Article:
What the “F”… Wait, I mean “U”

I’m not sure if you ever think of random things like I do, but I’ve always wondered why that most public toilets have a “U” shaped seat. Honestly, I’ve never been to someone’s home and have seen this. Only in public restrooms have I seen this odd-shaped tushie protector. With that being said, I decided to do a little research and this is what I have found…

toilet

PRICE
First and foremost they are cheaper than a standard commercial-grade “round” toilet seat. You wouldn’t think that the small amount of plastic that is missing would save much, but on average the savings between the two types of seats that keep your tuchus from falling down in that cold water is around $10-$15 per seat. So, in the scheme of things, when you’re looking at purchasing multiple toilet seats, that savings could add up to quite a bit depending on just how many toilets are being installed.

THIEVERY
I know that it sounds odd, but honestly, some people will steal anything if they can get their hands on it (or butts in this case). Toilet seats are no exception. This comes back around to the question stated above, “have you ever seen one of the u-shaped seats in someone’s home?” If you ever do see one of these types of toilet seats in someone’s home, you might want to keep your belongings close to you and within an eye’s view at all time.

EVERYONE TO THE FRONT
Lynne Simnick, who is the senior vice president of code development at the IAMPO, states that the main reason for the horse shoe shaped potty protectors is that it makes female wiping more hygienic. I suppose that makes sense considering that it’s one less obstacle to get in the way of keeping yourself clean and dry.

toilet2

THE CODE
Speaking of the IAMPO (International Association of Plumbing and Mechanical Officials), these types of seats are required in the U.S. as per the ASNPC (American Standard National Plumbing Code) that is written by the IAMPO. This code has been around since 1955 believe it or not. Apparently, a few public restrooms owners must not have gotten the memo and don’t know about this code. Then again, before doing a little research for this blog, neither did I. Did you know?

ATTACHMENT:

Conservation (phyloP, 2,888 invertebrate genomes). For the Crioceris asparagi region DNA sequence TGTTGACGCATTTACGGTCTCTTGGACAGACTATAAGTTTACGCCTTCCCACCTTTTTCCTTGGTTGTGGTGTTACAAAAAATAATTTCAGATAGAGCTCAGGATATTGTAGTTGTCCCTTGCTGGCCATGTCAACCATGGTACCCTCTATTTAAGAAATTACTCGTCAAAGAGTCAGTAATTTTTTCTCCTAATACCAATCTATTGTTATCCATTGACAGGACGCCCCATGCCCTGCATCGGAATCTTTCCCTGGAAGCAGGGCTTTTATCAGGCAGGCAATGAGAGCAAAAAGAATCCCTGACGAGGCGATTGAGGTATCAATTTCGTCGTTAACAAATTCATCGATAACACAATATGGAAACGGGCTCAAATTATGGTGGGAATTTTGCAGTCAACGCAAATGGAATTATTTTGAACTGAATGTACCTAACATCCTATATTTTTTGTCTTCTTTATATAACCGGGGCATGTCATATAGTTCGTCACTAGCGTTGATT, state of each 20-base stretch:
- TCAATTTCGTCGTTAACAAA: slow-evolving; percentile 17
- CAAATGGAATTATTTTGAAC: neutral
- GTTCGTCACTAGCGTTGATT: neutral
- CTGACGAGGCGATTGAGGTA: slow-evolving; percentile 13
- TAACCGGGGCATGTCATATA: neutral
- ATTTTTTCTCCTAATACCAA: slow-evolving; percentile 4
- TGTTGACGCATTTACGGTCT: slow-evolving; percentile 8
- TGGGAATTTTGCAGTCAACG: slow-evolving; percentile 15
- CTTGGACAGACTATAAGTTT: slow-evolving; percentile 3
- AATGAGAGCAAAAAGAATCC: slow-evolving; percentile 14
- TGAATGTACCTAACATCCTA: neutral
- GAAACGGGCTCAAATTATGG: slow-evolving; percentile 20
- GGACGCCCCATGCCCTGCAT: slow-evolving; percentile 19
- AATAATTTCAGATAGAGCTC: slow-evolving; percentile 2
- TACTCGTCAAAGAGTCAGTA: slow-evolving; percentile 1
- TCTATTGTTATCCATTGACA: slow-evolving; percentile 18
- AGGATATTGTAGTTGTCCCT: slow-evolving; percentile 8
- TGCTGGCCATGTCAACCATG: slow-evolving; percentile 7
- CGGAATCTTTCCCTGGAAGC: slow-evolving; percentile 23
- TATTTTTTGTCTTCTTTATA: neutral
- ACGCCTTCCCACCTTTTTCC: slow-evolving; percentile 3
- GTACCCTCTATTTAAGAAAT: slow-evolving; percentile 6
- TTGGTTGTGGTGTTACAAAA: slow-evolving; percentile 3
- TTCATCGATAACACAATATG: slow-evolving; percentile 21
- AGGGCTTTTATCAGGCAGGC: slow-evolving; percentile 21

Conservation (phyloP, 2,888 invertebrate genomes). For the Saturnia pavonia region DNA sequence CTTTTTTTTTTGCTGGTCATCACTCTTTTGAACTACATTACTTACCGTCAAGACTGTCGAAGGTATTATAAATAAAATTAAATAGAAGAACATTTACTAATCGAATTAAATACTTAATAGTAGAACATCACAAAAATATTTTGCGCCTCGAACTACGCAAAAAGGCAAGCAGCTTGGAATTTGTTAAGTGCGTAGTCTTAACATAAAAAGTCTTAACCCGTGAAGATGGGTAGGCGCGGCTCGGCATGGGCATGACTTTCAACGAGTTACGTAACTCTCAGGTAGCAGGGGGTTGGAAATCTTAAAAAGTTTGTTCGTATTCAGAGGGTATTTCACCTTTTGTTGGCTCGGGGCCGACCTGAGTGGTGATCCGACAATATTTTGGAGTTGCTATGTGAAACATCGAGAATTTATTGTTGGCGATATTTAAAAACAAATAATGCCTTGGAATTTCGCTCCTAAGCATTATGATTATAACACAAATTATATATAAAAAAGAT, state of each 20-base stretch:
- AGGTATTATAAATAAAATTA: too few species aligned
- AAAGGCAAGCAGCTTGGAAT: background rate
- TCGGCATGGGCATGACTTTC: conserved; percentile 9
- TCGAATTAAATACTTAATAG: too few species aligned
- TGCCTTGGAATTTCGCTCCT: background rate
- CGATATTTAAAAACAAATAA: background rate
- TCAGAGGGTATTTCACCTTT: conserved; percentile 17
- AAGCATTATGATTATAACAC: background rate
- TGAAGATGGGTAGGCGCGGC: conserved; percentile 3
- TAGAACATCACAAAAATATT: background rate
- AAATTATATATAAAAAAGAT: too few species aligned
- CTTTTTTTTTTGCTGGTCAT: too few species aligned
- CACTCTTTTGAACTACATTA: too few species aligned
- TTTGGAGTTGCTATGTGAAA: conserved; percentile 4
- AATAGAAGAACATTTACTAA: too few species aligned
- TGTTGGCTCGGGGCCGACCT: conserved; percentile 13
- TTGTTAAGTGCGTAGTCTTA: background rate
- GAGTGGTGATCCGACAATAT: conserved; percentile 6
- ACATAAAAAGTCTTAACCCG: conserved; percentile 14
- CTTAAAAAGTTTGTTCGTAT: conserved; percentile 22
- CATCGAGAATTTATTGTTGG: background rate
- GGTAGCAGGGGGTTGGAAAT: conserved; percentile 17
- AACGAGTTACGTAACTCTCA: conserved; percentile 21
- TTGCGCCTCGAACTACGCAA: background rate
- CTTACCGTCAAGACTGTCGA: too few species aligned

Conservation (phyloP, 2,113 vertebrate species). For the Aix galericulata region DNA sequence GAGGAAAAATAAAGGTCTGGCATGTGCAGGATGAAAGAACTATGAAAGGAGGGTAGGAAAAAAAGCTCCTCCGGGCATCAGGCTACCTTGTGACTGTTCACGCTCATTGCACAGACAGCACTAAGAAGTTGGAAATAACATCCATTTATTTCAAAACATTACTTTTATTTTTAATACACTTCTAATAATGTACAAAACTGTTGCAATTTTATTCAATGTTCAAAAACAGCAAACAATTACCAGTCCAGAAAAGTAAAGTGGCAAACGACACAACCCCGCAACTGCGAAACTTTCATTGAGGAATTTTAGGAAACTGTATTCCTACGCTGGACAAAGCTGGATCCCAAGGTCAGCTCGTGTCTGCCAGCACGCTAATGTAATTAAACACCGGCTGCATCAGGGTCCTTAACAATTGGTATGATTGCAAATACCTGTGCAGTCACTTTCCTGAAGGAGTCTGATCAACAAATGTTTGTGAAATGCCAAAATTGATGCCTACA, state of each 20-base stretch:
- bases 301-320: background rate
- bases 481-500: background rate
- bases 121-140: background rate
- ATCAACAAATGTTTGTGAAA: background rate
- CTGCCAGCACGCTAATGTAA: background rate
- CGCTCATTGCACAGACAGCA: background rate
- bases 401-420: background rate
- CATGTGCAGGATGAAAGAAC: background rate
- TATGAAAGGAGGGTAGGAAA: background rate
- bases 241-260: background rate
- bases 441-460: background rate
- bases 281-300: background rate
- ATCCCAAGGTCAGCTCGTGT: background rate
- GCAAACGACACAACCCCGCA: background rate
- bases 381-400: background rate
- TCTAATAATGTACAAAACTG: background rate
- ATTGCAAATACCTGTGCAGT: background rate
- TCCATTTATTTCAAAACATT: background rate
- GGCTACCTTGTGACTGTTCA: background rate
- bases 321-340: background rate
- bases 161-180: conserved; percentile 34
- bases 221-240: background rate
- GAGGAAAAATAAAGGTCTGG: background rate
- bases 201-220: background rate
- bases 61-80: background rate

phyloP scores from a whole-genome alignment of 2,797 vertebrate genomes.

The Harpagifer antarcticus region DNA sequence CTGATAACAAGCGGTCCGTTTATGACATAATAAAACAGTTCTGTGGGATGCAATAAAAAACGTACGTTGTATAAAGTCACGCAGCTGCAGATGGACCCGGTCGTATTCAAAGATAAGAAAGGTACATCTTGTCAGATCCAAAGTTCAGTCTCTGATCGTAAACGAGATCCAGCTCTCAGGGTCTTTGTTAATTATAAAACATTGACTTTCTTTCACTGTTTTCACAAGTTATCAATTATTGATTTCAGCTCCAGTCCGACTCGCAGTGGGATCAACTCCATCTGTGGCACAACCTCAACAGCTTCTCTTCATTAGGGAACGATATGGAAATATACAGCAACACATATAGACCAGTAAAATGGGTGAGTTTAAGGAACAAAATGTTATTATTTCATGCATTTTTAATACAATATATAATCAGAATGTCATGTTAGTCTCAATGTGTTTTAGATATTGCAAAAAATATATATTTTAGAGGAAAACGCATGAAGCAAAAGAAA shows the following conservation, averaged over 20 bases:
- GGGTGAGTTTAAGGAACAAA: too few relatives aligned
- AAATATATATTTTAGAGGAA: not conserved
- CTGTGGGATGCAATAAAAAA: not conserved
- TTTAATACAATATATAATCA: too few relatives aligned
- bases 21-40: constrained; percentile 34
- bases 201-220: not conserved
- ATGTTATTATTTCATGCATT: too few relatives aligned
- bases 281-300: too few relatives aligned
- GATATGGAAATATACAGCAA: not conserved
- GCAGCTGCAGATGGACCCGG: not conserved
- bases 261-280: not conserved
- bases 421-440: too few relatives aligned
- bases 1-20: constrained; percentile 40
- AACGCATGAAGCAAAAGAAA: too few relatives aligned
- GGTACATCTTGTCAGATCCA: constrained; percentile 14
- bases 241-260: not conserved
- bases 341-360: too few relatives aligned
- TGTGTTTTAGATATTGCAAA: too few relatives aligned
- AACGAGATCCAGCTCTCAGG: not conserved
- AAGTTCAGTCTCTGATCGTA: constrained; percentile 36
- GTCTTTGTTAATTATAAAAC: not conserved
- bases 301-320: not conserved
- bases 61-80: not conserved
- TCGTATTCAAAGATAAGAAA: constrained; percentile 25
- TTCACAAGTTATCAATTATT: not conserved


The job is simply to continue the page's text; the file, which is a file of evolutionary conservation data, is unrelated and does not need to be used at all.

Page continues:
CROSS-CONTAMINATION
There’s no doubt about it that none of us really like to use a toilet that someone else has recently used. There’s just something about sitting down and expecting to get that twinge of coldness only to find that your butt cushion has been pre-heated by someone else’s hiney. It sort of makes you die a little inside when you realize what has just happened. These seats are designed with a nice breezy gap to help prevent your “stuff” from touching the same place that someone else’s “stuff” was just nesting in. Whether you have an innie or an outie this is definitely a plus.

SPLISH SPLASH
Some may say that the male persuasion aren’t quite as graceful when it comes to evacuating their yellow-ish colored liquids. I don’t know who started this rumor, but they are a very horrible person… honestly, though, show me a man who has never accidentally misfired and has never  gotten a little dribble or two where it shouldn’t have been. If you can introduce me to this man (and it doesn’t count if he always sits to do his business) I’d like to shake his hand (after he washes it, of course). These seats are designed to help reduce the amount of potential back-splash at the front of the toilet seat.

Hopefully, like me, you have learned a little more useless information today.

Quotes from the stall:
“Smile, you’re losing weight”